NOBODY took Leicester’s director of football too seriously when he showed his face at the club’s training ground.
Jon Rudkin, little known until he was promoted from his role as academy director in 2014, has always been a soft target around the place.
But Craig Shakespeare, sacked by Rudkin on Tuesday, will regret that now.
In the fullness of time, goalkeeper coach Mike Stowell and head physio David Rennie may well feel the same way.
Rudkin, with the full support of the club’s Thai ownership, is running the show.
Shakespeare, falling back on his CV as a decent central midfielder with Walsall and West Brom, talked himself into the job when Claudio Ranieri was fired.
Over the last few months, he has talked his way out of it.
Shakespeare under-estimated Rudkin’s power — he has become a trusted and valued member of Leicester’s management team.
And Rudkin was never really having Shakespeare.
As the clamour to give him the job permanently intensified last season, Rudkin was busy trying to convince David Wagner to leave Huddersfield.
To his credit, Wagner — knee-deep in a promotion race with Huddersfield at the time — did not want any distractions in the final weeks of the season.
Those negotiations, with Rudkin desperate to tempt the German coach to leave the Terriers, are the reason Shakespeare was left hanging until June 8.
When Wagner turned the Foxes down out of loyalty to Huddersfield chairman Dean Hoyle, they were left with Shakespeare. He was regarded as the interim manager — but Leicester were never really that into him.
The trust, the bond and the alliances which developed when Ranieri led the Foxes to their 5,000-1 shot Premier League title have all been eroded.
Shakespeare denied stabbing Ranieri in the back when the Italian was fired by Leicester just nine months after leading them to that crazy title.
Whatever Shakey said about it, he always looked a bit shifty sitting in Ranieri’s place at press conferences and in the dugout.
Shakespeare, with that permanent too-clever-by-half look about him, always appeared like a man who had been up to no good. But he could have got away with that, if results on the pitch had been decent enough.
Instead, the system refined by Ranieri to such an extent that the Foxes won the Premier League crown by ten points, has quietly been discarded.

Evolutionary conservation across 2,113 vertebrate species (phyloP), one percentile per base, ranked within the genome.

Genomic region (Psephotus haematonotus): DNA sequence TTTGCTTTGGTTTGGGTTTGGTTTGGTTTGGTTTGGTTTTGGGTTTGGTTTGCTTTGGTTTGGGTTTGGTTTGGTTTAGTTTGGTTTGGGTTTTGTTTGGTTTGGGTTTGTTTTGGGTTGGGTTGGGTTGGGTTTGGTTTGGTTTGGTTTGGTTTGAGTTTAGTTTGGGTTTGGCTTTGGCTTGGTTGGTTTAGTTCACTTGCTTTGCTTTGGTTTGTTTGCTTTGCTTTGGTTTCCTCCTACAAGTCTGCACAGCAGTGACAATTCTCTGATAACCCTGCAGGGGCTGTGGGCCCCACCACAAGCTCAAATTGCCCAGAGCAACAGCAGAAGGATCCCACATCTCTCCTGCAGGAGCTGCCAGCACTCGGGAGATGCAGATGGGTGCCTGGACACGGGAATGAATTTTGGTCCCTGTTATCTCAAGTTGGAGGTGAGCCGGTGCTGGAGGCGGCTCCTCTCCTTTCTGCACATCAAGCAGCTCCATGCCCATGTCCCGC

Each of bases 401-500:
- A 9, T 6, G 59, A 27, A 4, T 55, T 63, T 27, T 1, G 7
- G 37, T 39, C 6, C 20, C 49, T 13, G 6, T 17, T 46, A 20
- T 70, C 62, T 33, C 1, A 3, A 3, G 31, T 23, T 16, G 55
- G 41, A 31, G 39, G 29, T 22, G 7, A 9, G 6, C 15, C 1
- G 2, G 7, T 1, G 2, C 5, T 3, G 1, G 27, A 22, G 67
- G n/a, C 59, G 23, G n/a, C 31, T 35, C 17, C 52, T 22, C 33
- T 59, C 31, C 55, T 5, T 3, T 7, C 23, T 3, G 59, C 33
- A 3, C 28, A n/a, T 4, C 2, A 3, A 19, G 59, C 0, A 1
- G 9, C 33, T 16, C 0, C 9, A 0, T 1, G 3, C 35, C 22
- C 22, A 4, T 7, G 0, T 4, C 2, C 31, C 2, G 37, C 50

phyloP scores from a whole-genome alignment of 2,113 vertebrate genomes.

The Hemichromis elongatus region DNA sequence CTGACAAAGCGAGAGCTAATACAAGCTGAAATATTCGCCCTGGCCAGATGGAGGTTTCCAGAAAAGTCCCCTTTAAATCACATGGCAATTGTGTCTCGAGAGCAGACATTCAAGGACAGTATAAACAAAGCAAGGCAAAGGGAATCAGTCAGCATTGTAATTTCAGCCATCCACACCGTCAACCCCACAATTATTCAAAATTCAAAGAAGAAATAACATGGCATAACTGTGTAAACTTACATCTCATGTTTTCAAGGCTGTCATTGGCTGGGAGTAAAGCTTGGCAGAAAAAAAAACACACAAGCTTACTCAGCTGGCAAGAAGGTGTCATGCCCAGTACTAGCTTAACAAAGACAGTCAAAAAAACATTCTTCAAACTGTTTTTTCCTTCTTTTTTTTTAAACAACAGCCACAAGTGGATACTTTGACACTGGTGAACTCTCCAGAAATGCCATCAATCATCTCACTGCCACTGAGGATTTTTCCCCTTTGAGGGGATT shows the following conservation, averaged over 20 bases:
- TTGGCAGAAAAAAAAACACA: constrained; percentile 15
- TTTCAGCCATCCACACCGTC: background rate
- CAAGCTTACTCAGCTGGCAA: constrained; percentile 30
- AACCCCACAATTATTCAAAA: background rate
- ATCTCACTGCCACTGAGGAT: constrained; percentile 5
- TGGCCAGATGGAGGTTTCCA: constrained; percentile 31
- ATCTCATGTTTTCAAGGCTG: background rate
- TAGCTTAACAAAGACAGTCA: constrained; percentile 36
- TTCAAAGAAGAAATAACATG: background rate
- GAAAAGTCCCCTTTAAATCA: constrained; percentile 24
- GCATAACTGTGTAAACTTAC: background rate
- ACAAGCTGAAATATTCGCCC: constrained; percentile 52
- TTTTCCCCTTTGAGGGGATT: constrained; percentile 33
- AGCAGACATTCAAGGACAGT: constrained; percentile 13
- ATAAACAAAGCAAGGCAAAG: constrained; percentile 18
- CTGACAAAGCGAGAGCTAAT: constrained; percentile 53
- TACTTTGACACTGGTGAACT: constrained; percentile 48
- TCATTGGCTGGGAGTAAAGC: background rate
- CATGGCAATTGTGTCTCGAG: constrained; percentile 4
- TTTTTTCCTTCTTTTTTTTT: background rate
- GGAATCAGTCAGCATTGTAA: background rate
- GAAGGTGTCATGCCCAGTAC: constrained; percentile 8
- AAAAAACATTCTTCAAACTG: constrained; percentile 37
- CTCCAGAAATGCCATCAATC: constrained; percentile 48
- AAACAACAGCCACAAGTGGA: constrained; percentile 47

There is a feeling captain Wes Morgan, so influential two seasons ago, is coming to the end. It is also an open secret that Wilfred Ndidi and Vicente Iborra, the two central midfielders brought in to do the job of N’Golo Kante, are not in the same class.
The dressing room dissenters, with Kasper Schmeichel and Jamie Vardy the biggest noises in camp, have been sounding off in recent weeks.
Shakespeare changed it up again on Monday, making the fatal error of shoving main striker Vardy out to the left to accommodate Kelechi Iheanacho.
They drew 1-1 with West Brom — not the worst result — but still one which left Leicester in the bottom three.
For Rudkin, it gave him good enough reason to get rid.
THE most striking thing about Lianne Sanderson’s evidence to Parliament is that she spoke without fear.
Former England star Sanderson stuck up for her mate Eni Aluko at the Digital, Culture, Media and Sport committee hearing, throwing herself at the mercy of a pack of parliamentary bloodhounds with a raw and passionate speech.
As she saw it, Aluko has been wronged by a system that has been ingrained through years of ignorance and mismanagement at every level.
It is people like Sanderson, no matter how much damage she did to the FA by lifting the lid on the culture around the place, who should play a major part in its reform.
Just because she does not mind her Ps and Qs is not a good enough reason to overlook her suitability when a new governance team starts to take shape.
Sanderson, 29, who has had her fair share of issues with England’s management team, went in there and told Government how it is.
With that kind of attitude, Sanderson should be in demand.
LUKE SHAW’S lamentable performance for Manchester United’s Under-23 side at West Ham has strained his relationship with Jose Mourinho even further.
Mourinho made Shaw travel to Lisbon for the Champions League clash with Benfica, but he did not stand a chance of making the bench.
Shaw, 22, barely lifted a leg in the 4-2 defeat against the Hammers’ second string and The Special One was livid with him for downing tools.
The left-back, earning £130,000-a-week, has made just one first team appearance this season — 45 minutes as a sub in the EFL Cup win over Burton Albion.
RONALD KOEMAN’S position at Everton is not the only one under review after a poor run of results at Goodison Park.
Steve Walsh, promoted in the game as a transfer wizard when he was at Leicester, is struggling to meet expectations at Everton.
Although Koeman was desperate to land Gylfi Sigurdsson, Walsh’s fingerprints are all over the other summer signings.
Despite chewing through the best part of £100million to beef up the squad, the Toffees are fifth from bottom of the Premier League.